And such was in reality the happy union, which reigned among the first Christians, as we know from the Acts of the Apostles where we read: the multitude of believers had but one soul. It is no wonder that the Christian Church increased so rapidly and so widely, as to be spread in the course of a few years throughout almost the entire world. What were the means of such wonderful propaganda? The Christian religion is and always will be quite in opposition to the worldly wishes and tendencies of mankind at large but it was especially so at the time of the Apostles. The entire world was sunk into the grossest abyss of infidelity and vice, sanctioned by the reigning religion, and supported by the power of the rulers of the empire. The Apostles were proclaiming a doctrine of the Crucified Saviour, which was an object of scandal to the Jews and of ridicule to the Gentiles; besides, they were enforcing a pretty heavy burden of physical mortification, such as the Christian religion requires from its followers. How then was it possible for the Apostles to persuade such men as those to embrace the faith of Christ Crucified, and to crucify with Him all their lusts and worldly concupiscences? What was the argument that persuaded some of the Jews and the greater bulk of the Gentiles to embrace the Christians’ religion? Was it the eloquence and skill of some of the Apostles? Was it their power or their riches? They possessed no such things. They were poor illiterate men. By what means then did they succeed in their task? I tell you: by their union and charity. To see so many thousand people so united that they had but one soul and heart, this was a spectacle new to the world, so touching, so efficacious, so powerful that it excited the unbelievers to inquire into the tenets of our holy religion, and to submit themselves to it. Would that all the Christians had always kept that beautiful union and charity! There would not have been at present perhaps a single infidel in the world. But, my Brethren, that is not the case. Almighty God has opened the way for the missionaries to penetrate into the unknown parts of the world: it is true, through the medium of navigation; of steamboats we may reach from one extremity of the world to another. What a beautiful and favorable occasion for the propagation of the Gospel! Missionaries are not idle; indeed they go, they preach, but alas! They found themselves opposed to each other, reviling each other, calumniating each other: charging each other with heresy, with idolatry, with antichristianism; and sometimes even proceeding to a bloody persecution against each other: the Lutherans opposing the Calvinists, the Calvinists opposing the Baptists, Churchmen opposing the Methodists, all together opposing the Catholics…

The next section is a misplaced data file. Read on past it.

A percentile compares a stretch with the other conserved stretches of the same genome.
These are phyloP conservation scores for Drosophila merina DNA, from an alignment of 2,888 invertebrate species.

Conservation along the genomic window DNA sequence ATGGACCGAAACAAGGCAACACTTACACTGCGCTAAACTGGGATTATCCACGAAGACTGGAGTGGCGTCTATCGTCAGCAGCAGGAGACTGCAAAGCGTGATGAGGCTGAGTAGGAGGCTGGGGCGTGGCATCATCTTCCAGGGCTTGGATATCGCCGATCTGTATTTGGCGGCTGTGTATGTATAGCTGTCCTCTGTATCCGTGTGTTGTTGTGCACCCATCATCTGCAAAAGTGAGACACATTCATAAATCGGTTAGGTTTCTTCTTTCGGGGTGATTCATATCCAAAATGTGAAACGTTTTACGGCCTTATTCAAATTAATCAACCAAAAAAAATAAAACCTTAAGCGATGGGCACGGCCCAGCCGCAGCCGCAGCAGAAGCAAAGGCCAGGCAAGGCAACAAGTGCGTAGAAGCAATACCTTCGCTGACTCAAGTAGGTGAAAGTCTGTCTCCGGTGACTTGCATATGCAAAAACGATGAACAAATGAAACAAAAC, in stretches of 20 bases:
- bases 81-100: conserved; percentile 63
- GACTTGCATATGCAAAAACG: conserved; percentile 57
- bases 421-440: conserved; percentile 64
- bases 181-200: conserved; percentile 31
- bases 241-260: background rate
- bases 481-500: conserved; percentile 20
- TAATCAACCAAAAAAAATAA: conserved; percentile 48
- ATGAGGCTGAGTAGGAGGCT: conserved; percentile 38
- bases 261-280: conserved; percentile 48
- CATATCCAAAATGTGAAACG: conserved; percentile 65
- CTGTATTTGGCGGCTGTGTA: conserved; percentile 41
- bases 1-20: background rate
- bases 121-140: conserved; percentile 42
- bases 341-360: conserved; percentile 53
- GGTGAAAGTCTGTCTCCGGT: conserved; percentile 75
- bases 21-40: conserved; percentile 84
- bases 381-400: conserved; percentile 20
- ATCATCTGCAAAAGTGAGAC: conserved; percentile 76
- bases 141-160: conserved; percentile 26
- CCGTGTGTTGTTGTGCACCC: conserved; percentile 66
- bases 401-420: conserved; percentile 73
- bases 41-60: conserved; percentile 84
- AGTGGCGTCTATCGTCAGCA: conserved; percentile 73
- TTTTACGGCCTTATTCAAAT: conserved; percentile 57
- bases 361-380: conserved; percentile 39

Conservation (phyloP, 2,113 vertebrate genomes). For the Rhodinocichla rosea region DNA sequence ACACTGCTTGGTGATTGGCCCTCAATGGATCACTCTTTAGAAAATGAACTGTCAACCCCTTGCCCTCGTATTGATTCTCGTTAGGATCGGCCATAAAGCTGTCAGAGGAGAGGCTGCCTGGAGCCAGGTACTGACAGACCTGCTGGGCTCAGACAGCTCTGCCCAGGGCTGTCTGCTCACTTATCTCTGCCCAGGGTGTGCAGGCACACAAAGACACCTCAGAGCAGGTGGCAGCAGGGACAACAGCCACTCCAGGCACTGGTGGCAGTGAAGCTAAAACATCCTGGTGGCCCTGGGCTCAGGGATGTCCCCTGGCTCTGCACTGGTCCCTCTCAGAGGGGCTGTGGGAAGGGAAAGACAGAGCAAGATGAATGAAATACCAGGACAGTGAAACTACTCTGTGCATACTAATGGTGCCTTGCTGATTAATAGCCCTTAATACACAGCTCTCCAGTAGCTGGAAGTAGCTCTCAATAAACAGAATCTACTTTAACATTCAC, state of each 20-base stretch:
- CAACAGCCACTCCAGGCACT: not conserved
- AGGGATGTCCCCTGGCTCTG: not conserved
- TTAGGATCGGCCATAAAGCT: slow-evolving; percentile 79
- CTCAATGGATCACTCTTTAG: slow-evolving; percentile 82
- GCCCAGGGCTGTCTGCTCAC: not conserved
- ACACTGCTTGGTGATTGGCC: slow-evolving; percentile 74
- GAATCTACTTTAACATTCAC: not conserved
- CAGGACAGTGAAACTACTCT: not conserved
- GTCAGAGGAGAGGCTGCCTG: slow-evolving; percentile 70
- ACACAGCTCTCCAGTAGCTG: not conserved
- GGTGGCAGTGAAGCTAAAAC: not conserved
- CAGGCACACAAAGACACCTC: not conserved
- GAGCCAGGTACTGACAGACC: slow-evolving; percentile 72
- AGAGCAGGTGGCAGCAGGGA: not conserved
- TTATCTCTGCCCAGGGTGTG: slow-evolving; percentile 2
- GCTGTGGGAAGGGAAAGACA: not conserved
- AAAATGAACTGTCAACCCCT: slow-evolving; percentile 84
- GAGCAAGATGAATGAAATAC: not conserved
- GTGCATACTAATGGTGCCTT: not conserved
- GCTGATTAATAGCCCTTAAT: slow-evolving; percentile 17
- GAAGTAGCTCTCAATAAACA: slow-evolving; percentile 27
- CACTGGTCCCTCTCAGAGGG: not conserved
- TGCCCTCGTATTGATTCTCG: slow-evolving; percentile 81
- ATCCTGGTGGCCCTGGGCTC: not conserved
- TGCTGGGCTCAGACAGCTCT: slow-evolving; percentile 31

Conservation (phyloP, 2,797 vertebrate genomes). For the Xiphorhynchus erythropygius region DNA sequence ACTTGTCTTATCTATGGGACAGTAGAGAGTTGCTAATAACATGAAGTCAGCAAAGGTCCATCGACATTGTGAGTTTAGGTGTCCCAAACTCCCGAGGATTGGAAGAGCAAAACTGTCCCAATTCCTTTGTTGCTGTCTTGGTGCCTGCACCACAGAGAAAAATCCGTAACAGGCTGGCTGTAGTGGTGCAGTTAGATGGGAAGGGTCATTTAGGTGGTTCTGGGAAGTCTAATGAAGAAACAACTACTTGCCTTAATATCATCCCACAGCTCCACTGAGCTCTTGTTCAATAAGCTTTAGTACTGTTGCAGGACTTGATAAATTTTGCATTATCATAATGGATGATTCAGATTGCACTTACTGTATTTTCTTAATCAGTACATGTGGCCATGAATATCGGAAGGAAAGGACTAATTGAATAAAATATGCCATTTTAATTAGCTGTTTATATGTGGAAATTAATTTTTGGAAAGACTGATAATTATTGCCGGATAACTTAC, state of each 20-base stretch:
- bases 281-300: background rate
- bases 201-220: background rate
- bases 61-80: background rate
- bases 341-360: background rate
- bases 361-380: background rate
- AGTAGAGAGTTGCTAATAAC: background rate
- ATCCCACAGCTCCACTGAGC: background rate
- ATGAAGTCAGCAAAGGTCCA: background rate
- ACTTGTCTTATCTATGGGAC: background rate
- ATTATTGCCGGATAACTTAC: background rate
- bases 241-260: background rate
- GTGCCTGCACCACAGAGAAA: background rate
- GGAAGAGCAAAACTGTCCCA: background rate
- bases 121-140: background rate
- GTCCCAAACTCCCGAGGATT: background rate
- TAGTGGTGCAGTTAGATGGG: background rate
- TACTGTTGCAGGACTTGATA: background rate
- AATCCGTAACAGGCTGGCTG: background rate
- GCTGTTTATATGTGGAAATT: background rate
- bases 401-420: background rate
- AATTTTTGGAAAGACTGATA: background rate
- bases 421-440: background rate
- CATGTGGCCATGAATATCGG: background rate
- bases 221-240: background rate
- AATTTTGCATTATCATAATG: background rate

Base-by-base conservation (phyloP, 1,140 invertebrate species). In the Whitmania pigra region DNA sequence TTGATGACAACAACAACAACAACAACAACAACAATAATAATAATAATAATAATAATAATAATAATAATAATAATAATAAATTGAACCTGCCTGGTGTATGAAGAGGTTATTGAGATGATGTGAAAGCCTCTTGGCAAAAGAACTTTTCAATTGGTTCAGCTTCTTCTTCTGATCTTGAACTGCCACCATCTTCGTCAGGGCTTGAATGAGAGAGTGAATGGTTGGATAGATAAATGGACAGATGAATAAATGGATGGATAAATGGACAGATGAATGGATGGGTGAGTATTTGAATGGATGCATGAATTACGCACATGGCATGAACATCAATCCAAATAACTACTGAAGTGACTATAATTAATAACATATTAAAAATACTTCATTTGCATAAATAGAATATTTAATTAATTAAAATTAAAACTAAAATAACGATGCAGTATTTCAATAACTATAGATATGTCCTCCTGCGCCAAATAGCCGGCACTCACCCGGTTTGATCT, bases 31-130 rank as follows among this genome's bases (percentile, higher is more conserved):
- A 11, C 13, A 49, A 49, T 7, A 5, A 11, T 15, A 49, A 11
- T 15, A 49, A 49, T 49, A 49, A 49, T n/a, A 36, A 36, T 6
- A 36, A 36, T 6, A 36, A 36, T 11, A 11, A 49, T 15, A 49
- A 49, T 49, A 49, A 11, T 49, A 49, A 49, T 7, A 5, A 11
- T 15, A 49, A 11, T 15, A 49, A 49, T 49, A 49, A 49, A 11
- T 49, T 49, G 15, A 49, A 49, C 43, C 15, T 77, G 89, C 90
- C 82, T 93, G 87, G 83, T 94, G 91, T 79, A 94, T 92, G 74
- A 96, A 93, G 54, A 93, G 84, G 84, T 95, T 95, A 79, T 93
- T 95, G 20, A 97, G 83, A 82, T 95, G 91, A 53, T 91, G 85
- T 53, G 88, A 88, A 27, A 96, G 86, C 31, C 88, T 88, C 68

This being the case, what success can be expected? The barbarians will say: you come to us announcing the Christian faith and enforcing the necessity on us to embrace it, but since you are of different creeds and persuasions, whom shall we follow? If we follow the Catholics, we are blamed by all the Protestants; if we resolve to follow one sect of Protestants, we incur the blame of all the other sects. Therefore, we shall wait until you are united among yourselves.